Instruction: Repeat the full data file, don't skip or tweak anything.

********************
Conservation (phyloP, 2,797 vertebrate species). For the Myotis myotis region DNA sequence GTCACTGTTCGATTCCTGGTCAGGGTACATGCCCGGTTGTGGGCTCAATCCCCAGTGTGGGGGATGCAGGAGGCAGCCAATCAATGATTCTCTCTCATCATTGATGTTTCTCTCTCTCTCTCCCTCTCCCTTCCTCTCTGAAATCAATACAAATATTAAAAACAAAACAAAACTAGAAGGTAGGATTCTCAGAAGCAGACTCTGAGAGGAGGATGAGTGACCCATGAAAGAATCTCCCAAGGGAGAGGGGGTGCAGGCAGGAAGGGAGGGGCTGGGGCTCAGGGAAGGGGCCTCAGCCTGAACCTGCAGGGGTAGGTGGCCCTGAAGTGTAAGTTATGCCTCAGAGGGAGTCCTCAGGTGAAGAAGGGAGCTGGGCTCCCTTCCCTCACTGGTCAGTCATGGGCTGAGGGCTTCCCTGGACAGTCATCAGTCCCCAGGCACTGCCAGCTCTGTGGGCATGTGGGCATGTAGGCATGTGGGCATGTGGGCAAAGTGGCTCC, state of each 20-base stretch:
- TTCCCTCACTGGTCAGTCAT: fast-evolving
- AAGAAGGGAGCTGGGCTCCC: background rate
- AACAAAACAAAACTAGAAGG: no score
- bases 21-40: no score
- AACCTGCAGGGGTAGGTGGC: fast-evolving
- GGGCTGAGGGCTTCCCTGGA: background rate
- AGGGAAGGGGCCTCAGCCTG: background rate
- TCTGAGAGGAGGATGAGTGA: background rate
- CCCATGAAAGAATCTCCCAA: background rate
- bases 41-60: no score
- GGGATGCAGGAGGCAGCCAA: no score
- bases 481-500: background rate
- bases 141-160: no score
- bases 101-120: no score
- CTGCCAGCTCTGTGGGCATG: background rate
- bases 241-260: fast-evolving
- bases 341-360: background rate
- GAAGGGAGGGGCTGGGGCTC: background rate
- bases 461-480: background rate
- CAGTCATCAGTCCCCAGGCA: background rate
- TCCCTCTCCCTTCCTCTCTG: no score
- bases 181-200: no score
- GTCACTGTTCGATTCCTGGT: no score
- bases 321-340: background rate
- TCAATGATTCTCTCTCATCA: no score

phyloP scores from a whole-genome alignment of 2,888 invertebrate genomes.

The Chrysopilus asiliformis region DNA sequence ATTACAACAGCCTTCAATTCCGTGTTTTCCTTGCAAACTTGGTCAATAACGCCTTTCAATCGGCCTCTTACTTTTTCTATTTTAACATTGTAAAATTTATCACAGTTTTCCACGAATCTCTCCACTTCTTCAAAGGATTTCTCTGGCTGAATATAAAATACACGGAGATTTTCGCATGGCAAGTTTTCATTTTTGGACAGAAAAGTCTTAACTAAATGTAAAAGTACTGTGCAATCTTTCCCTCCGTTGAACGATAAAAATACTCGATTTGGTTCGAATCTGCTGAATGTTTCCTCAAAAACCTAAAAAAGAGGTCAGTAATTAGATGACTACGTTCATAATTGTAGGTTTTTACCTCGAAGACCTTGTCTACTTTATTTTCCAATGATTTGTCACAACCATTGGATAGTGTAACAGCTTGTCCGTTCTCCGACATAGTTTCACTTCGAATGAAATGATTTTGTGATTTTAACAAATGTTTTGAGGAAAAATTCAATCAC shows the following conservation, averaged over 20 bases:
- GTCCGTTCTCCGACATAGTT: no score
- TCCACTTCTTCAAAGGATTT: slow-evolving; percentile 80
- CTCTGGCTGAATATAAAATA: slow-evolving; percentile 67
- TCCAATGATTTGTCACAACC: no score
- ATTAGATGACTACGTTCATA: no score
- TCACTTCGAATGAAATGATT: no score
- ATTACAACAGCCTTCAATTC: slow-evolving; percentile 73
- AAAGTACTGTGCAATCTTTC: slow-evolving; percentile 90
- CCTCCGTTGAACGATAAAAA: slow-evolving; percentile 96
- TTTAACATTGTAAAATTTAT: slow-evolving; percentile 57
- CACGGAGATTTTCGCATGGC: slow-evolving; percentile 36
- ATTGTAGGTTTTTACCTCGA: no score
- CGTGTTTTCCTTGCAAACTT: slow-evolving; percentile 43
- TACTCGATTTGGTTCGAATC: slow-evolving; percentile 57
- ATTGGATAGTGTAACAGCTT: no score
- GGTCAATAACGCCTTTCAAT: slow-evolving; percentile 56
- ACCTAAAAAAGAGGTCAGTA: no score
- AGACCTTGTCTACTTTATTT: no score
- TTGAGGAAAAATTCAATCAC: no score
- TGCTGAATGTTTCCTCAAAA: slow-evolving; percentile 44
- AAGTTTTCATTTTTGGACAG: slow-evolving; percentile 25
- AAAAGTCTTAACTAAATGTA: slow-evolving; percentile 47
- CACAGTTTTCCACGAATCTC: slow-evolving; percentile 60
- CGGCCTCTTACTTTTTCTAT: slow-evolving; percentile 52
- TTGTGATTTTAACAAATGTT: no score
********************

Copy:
Conservation (phyloP, 2,797 vertebrate species). For the Myotis myotis region DNA sequence GTCACTGTTCGATTCCTGGTCAGGGTACATGCCCGGTTGTGGGCTCAATCCCCAGTGTGGGGGATGCAGGAGGCAGCCAATCAATGATTCTCTCTCATCATTGATGTTTCTCTCTCTCTCTCCCTCTCCCTTCCTCTCTGAAATCAATACAAATATTAAAAACAAAACAAAACTAGAAGGTAGGATTCTCAGAAGCAGACTCTGAGAGGAGGATGAGTGACCCATGAAAGAATCTCCCAAGGGAGAGGGGGTGCAGGCAGGAAGGGAGGGGCTGGGGCTCAGGGAAGGGGCCTCAGCCTGAACCTGCAGGGGTAGGTGGCCCTGAAGTGTAAGTTATGCCTCAGAGGGAGTCCTCAGGTGAAGAAGGGAGCTGGGCTCCCTTCCCTCACTGGTCAGTCATGGGCTGAGGGCTTCCCTGGACAGTCATCAGTCCCCAGGCACTGCCAGCTCTGTGGGCATGTGGGCATGTAGGCATGTGGGCATGTGGGCAAAGTGGCTCC, state of each 20-base stretch:
- TTCCCTCACTGGTCAGTCAT: fast-evolving
- AAGAAGGGAGCTGGGCTCCC: background rate
- AACAAAACAAAACTAGAAGG: no score
- bases 21-40: no score
- AACCTGCAGGGGTAGGTGGC: fast-evolving
- GGGCTGAGGGCTTCCCTGGA: background rate
- AGGGAAGGGGCCTCAGCCTG: background rate
- TCTGAGAGGAGGATGAGTGA: background rate
- CCCATGAAAGAATCTCCCAA: background rate
- bases 41-60: no score
- GGGATGCAGGAGGCAGCCAA: no score
- bases 481-500: background rate
- bases 141-160: no score
- bases 101-120: no score
- CTGCCAGCTCTGTGGGCATG: background rate
- bases 241-260: fast-evolving
- bases 341-360: background rate
- GAAGGGAGGGGCTGGGGCTC: background rate
- bases 461-480: background rate
- CAGTCATCAGTCCCCAGGCA: background rate
- TCCCTCTCCCTTCCTCTCTG: no score
- bases 181-200: no score
- GTCACTGTTCGATTCCTGGT: no score
- bases 321-340: background rate
- TCAATGATTCTCTCTCATCA: no score

phyloP scores from a whole-genome alignment of 2,888 invertebrate genomes.

The Chrysopilus asiliformis region DNA sequence ATTACAACAGCCTTCAATTCCGTGTTTTCCTTGCAAACTTGGTCAATAACGCCTTTCAATCGGCCTCTTACTTTTTCTATTTTAACATTGTAAAATTTATCACAGTTTTCCACGAATCTCTCCACTTCTTCAAAGGATTTCTCTGGCTGAATATAAAATACACGGAGATTTTCGCATGGCAAGTTTTCATTTTTGGACAGAAAAGTCTTAACTAAATGTAAAAGTACTGTGCAATCTTTCCCTCCGTTGAACGATAAAAATACTCGATTTGGTTCGAATCTGCTGAATGTTTCCTCAAAAACCTAAAAAAGAGGTCAGTAATTAGATGACTACGTTCATAATTGTAGGTTTTTACCTCGAAGACCTTGTCTACTTTATTTTCCAATGATTTGTCACAACCATTGGATAGTGTAACAGCTTGTCCGTTCTCCGACATAGTTTCACTTCGAATGAAATGATTTTGTGATTTTAACAAATGTTTTGAGGAAAAATTCAATCAC shows the following conservation, averaged over 20 bases:
- GTCCGTTCTCCGACATAGTT: no score
- TCCACTTCTTCAAAGGATTT: slow-evolving; percentile 80
- CTCTGGCTGAATATAAAATA: slow-evolving; percentile 67
- TCCAATGATTTGTCACAACC: no score
- ATTAGATGACTACGTTCATA: no score
- TCACTTCGAATGAAATGATT: no score
- ATTACAACAGCCTTCAATTC: slow-evolving; percentile 73
- AAAGTACTGTGCAATCTTTC: slow-evolving; percentile 90
- CCTCCGTTGAACGATAAAAA: slow-evolving; percentile 96
- TTTAACATTGTAAAATTTAT: slow-evolving; percentile 57
- CACGGAGATTTTCGCATGGC: slow-evolving; percentile 36
- ATTGTAGGTTTTTACCTCGA: no score
- CGTGTTTTCCTTGCAAACTT: slow-evolving; percentile 43
- TACTCGATTTGGTTCGAATC: slow-evolving; percentile 57
- ATTGGATAGTGTAACAGCTT: no score
- GGTCAATAACGCCTTTCAAT: slow-evolving; percentile 56
- ACCTAAAAAAGAGGTCAGTA: no score
- AGACCTTGTCTACTTTATTT: no score
- TTGAGGAAAAATTCAATCAC: no score
- TGCTGAATGTTTCCTCAAAA: slow-evolving; percentile 44
- AAGTTTTCATTTTTGGACAG: slow-evolving; percentile 25
- AAAAGTCTTAACTAAATGTA: slow-evolving; percentile 47
- CACAGTTTTCCACGAATCTC: slow-evolving; percentile 60
- CGGCCTCTTACTTTTTCTAT: slow-evolving; percentile 52
- TTGTGATTTTAACAAATGTT: no score